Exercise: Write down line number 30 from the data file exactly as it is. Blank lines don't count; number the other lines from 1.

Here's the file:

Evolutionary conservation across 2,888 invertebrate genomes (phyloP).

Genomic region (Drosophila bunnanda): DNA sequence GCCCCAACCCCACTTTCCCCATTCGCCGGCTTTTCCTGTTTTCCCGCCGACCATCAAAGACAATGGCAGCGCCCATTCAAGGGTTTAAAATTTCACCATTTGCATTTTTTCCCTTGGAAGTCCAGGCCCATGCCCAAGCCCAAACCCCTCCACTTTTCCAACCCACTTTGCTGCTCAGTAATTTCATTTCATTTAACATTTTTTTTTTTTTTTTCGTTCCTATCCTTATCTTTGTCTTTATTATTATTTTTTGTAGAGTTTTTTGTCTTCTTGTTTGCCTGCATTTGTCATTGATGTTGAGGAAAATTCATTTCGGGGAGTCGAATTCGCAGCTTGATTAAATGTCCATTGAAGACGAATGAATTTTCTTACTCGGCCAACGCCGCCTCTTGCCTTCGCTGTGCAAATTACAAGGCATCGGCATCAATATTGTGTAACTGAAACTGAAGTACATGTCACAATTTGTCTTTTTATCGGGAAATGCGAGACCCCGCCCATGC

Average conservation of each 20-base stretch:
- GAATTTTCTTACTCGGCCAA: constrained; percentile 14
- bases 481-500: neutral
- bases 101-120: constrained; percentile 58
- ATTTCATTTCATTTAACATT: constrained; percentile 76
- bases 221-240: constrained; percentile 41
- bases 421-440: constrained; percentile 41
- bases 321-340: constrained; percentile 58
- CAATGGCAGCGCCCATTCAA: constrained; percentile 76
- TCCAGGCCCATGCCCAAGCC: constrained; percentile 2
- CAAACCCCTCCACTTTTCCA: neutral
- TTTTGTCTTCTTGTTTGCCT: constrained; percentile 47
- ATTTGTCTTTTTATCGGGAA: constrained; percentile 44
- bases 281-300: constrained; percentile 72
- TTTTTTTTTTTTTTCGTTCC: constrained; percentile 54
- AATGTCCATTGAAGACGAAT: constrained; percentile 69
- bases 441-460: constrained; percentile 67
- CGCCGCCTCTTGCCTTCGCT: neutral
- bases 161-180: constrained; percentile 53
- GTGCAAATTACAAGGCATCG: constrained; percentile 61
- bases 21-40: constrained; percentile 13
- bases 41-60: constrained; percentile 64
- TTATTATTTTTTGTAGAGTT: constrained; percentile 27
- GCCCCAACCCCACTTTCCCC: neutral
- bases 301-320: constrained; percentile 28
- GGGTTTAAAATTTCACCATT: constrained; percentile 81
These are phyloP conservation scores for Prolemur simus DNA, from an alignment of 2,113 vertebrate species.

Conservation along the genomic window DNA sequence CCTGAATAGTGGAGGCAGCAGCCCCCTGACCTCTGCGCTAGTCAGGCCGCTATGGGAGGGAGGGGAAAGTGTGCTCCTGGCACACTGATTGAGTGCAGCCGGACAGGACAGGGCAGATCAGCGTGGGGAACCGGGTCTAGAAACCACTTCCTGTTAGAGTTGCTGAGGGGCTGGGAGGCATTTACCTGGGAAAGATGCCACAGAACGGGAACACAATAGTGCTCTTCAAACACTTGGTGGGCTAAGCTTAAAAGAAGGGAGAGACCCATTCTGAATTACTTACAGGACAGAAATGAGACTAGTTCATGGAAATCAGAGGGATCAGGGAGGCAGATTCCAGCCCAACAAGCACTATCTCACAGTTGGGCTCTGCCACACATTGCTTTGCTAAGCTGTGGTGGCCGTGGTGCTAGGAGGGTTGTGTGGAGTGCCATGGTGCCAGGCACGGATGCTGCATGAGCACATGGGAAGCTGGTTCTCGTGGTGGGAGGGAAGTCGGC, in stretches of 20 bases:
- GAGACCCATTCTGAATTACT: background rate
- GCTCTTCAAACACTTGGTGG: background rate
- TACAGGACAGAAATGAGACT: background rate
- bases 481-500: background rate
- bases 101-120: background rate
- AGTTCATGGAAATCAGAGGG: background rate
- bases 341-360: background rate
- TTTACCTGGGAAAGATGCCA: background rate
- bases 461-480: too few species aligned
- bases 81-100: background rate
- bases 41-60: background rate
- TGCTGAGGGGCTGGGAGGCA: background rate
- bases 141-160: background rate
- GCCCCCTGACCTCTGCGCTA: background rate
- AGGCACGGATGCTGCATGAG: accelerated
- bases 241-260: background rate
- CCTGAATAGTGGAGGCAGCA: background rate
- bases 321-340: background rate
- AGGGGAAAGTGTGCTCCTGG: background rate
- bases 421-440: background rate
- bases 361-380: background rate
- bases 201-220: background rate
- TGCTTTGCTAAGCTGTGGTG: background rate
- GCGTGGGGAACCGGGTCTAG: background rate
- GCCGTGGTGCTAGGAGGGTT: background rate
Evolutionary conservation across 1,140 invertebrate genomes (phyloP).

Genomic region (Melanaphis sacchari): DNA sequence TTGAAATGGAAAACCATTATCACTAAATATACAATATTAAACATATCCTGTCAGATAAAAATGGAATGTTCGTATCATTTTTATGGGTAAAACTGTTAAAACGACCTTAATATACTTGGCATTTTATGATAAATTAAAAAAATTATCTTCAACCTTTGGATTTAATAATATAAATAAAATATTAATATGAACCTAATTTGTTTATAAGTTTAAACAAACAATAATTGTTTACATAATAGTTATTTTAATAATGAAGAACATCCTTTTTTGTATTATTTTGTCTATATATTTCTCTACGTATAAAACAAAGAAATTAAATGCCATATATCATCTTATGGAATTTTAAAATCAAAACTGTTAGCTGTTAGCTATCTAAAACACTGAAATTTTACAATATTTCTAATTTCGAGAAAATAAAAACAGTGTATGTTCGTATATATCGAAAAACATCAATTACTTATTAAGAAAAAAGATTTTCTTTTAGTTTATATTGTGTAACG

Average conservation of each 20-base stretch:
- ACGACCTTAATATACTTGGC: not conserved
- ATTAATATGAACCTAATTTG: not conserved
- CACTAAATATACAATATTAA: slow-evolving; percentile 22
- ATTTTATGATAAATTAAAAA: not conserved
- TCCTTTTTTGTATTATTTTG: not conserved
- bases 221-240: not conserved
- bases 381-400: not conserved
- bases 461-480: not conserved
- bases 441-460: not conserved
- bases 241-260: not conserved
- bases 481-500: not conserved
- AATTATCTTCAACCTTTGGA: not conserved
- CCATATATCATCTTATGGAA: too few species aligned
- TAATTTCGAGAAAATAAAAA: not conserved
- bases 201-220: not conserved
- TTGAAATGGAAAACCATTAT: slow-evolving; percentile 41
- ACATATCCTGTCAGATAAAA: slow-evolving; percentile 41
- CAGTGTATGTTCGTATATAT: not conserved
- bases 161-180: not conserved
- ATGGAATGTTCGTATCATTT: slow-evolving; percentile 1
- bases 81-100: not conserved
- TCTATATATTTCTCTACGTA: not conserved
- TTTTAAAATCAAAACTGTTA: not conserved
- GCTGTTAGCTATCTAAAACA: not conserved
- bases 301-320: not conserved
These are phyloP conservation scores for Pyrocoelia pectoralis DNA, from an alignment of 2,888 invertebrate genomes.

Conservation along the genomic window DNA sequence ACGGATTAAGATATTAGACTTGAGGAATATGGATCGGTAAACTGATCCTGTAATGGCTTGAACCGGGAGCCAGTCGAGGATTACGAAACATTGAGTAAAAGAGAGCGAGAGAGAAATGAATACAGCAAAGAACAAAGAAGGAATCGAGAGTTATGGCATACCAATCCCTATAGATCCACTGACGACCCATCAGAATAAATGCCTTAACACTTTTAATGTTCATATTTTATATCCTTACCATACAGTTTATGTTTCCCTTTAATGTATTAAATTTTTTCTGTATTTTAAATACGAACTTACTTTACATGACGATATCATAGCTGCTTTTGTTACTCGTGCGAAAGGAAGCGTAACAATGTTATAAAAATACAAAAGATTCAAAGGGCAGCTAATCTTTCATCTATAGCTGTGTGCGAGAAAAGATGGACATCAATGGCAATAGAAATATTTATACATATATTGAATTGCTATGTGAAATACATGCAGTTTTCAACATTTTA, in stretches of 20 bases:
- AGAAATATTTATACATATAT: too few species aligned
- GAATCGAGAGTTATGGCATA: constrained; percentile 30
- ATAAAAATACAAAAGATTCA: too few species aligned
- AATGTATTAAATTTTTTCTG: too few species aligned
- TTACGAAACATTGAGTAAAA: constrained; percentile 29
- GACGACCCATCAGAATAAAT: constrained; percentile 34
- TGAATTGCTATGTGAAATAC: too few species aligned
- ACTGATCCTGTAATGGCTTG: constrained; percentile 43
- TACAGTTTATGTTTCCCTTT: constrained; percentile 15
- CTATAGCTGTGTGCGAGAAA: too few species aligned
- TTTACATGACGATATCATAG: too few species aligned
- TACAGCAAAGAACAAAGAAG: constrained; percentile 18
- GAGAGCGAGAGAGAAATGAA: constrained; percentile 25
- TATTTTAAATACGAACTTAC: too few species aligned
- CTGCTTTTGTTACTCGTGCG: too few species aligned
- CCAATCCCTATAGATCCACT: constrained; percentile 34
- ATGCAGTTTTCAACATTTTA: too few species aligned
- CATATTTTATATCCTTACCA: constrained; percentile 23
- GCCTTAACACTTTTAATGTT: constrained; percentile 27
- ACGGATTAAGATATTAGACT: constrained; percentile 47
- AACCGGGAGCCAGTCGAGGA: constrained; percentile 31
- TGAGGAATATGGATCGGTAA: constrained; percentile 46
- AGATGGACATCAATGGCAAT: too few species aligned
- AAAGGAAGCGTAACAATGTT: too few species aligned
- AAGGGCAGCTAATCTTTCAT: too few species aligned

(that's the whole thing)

Conservation along the genomic window DNA sequence CCTGAATAGTGGAGGCAGCAGCCCCCTGACCTCTGCGCTAGTCAGGCCGCTATGGGAGGGAGGGGAAAGTGTGCTCCTGGCACACTGATTGAGTGCAGCCGGACAGGACAGGGCAGATCAGCGTGGGGAACCGGGTCTAGAAACCACTTCCTGTTAGAGTTGCTGAGGGGCTGGGAGGCATTTACCTGGGAAAGATGCCACAGAACGGGAACACAATAGTGCTCTTCAAACACTTGGTGGGCTAAGCTTAAAAGAAGGGAGAGACCCATTCTGAATTACTTACAGGACAGAAATGAGACTAGTTCATGGAAATCAGAGGGATCAGGGAGGCAGATTCCAGCCCAACAAGCACTATCTCACAGTTGGGCTCTGCCACACATTGCTTTGCTAAGCTGTGGTGGCCGTGGTGCTAGGAGGGTTGTGTGGAGTGCCATGGTGCCAGGCACGGATGCTGCATGAGCACATGGGAAGCTGGTTCTCGTGGTGGGAGGGAAGTCGGC, in stretches of 20 bases: